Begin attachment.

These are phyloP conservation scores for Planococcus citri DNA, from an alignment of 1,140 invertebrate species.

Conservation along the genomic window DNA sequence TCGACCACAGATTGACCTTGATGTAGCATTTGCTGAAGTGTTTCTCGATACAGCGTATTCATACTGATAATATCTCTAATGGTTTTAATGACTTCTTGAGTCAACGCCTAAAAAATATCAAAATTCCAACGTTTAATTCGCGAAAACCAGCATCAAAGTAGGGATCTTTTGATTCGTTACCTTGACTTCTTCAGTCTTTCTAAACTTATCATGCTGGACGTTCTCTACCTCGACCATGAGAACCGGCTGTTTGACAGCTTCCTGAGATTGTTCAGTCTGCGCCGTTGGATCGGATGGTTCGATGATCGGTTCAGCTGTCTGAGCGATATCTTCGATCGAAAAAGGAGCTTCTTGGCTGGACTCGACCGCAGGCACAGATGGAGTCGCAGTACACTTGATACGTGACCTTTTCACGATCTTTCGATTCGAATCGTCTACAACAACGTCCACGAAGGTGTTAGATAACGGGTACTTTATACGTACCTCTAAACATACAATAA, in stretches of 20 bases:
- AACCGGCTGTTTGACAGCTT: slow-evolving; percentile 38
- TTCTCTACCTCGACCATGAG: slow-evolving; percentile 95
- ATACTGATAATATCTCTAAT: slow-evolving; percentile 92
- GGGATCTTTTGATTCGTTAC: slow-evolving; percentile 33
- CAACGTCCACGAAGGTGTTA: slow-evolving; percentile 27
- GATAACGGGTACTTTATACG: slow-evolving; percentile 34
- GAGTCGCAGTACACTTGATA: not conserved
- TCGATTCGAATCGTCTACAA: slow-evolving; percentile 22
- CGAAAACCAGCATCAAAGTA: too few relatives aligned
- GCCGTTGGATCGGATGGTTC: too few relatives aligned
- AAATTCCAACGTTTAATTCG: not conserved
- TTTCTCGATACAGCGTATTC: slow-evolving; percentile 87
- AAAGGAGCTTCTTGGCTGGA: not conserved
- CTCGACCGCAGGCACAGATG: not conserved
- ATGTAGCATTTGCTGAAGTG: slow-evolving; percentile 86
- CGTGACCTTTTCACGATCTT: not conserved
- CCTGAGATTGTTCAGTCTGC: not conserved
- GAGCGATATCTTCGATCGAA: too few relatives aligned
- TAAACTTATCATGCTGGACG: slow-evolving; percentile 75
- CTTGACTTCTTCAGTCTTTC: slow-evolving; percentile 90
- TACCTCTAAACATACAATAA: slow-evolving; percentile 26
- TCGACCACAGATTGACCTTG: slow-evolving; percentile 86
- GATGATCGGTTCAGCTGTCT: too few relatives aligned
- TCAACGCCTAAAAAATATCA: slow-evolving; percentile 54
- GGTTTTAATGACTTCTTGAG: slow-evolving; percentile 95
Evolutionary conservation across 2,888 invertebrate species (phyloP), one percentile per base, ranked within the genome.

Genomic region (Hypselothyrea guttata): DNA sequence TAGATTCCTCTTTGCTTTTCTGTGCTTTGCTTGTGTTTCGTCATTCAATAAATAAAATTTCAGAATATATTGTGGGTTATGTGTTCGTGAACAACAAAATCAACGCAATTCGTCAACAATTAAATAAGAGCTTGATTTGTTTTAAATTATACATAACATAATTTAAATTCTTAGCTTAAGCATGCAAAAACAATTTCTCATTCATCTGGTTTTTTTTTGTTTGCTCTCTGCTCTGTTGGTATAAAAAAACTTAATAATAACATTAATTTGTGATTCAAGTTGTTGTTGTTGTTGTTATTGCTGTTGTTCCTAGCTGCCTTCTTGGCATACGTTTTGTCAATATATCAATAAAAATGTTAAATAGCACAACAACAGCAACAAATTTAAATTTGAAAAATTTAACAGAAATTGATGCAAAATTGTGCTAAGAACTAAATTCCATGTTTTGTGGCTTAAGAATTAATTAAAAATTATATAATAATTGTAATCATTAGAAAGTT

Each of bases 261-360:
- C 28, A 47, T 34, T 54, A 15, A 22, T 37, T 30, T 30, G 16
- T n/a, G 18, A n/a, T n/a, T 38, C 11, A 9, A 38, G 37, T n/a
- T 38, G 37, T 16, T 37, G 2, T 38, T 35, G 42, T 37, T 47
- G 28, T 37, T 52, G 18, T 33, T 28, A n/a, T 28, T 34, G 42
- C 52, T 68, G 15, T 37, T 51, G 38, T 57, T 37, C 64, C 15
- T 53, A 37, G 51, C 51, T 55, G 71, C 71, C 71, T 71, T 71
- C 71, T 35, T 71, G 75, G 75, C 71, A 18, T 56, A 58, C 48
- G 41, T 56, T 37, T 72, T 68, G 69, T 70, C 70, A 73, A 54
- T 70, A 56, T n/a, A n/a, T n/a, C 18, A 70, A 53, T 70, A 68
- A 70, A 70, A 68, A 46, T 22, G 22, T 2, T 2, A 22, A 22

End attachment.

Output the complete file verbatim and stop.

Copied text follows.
These are phyloP conservation scores for Planococcus citri DNA, from an alignment of 1,140 invertebrate species.

Conservation along the genomic window DNA sequence TCGACCACAGATTGACCTTGATGTAGCATTTGCTGAAGTGTTTCTCGATACAGCGTATTCATACTGATAATATCTCTAATGGTTTTAATGACTTCTTGAGTCAACGCCTAAAAAATATCAAAATTCCAACGTTTAATTCGCGAAAACCAGCATCAAAGTAGGGATCTTTTGATTCGTTACCTTGACTTCTTCAGTCTTTCTAAACTTATCATGCTGGACGTTCTCTACCTCGACCATGAGAACCGGCTGTTTGACAGCTTCCTGAGATTGTTCAGTCTGCGCCGTTGGATCGGATGGTTCGATGATCGGTTCAGCTGTCTGAGCGATATCTTCGATCGAAAAAGGAGCTTCTTGGCTGGACTCGACCGCAGGCACAGATGGAGTCGCAGTACACTTGATACGTGACCTTTTCACGATCTTTCGATTCGAATCGTCTACAACAACGTCCACGAAGGTGTTAGATAACGGGTACTTTATACGTACCTCTAAACATACAATAA, in stretches of 20 bases:
- AACCGGCTGTTTGACAGCTT: slow-evolving; percentile 38
- TTCTCTACCTCGACCATGAG: slow-evolving; percentile 95
- ATACTGATAATATCTCTAAT: slow-evolving; percentile 92
- GGGATCTTTTGATTCGTTAC: slow-evolving; percentile 33
- CAACGTCCACGAAGGTGTTA: slow-evolving; percentile 27
- GATAACGGGTACTTTATACG: slow-evolving; percentile 34
- GAGTCGCAGTACACTTGATA: not conserved
- TCGATTCGAATCGTCTACAA: slow-evolving; percentile 22
- CGAAAACCAGCATCAAAGTA: too few relatives aligned
- GCCGTTGGATCGGATGGTTC: too few relatives aligned
- AAATTCCAACGTTTAATTCG: not conserved
- TTTCTCGATACAGCGTATTC: slow-evolving; percentile 87
- AAAGGAGCTTCTTGGCTGGA: not conserved
- CTCGACCGCAGGCACAGATG: not conserved
- ATGTAGCATTTGCTGAAGTG: slow-evolving; percentile 86
- CGTGACCTTTTCACGATCTT: not conserved
- CCTGAGATTGTTCAGTCTGC: not conserved
- GAGCGATATCTTCGATCGAA: too few relatives aligned
- TAAACTTATCATGCTGGACG: slow-evolving; percentile 75
- CTTGACTTCTTCAGTCTTTC: slow-evolving; percentile 90
- TACCTCTAAACATACAATAA: slow-evolving; percentile 26
- TCGACCACAGATTGACCTTG: slow-evolving; percentile 86
- GATGATCGGTTCAGCTGTCT: too few relatives aligned
- TCAACGCCTAAAAAATATCA: slow-evolving; percentile 54
- GGTTTTAATGACTTCTTGAG: slow-evolving; percentile 95
Evolutionary conservation across 2,888 invertebrate species (phyloP), one percentile per base, ranked within the genome.

Genomic region (Hypselothyrea guttata): DNA sequence TAGATTCCTCTTTGCTTTTCTGTGCTTTGCTTGTGTTTCGTCATTCAATAAATAAAATTTCAGAATATATTGTGGGTTATGTGTTCGTGAACAACAAAATCAACGCAATTCGTCAACAATTAAATAAGAGCTTGATTTGTTTTAAATTATACATAACATAATTTAAATTCTTAGCTTAAGCATGCAAAAACAATTTCTCATTCATCTGGTTTTTTTTTGTTTGCTCTCTGCTCTGTTGGTATAAAAAAACTTAATAATAACATTAATTTGTGATTCAAGTTGTTGTTGTTGTTGTTATTGCTGTTGTTCCTAGCTGCCTTCTTGGCATACGTTTTGTCAATATATCAATAAAAATGTTAAATAGCACAACAACAGCAACAAATTTAAATTTGAAAAATTTAACAGAAATTGATGCAAAATTGTGCTAAGAACTAAATTCCATGTTTTGTGGCTTAAGAATTAATTAAAAATTATATAATAATTGTAATCATTAGAAAGTT

Each of bases 261-360:
- C 28, A 47, T 34, T 54, A 15, A 22, T 37, T 30, T 30, G 16
- T n/a, G 18, A n/a, T n/a, T 38, C 11, A 9, A 38, G 37, T n/a
- T 38, G 37, T 16, T 37, G 2, T 38, T 35, G 42, T 37, T 47
- G 28, T 37, T 52, G 18, T 33, T 28, A n/a, T 28, T 34, G 42
- C 52, T 68, G 15, T 37, T 51, G 38, T 57, T 37, C 64, C 15
- T 53, A 37, G 51, C 51, T 55, G 71, C 71, C 71, T 71, T 71
- C 71, T 35, T 71, G 75, G 75, C 71, A 18, T 56, A 58, C 48
- G 41, T 56, T 37, T 72, T 68, G 69, T 70, C 70, A 73, A 54
- T 70, A 56, T n/a, A n/a, T n/a, C 18, A 70, A 53, T 70, A 68
- A 70, A 70, A 68, A 46, T 22, G 22, T 2, T 2, A 22, A 22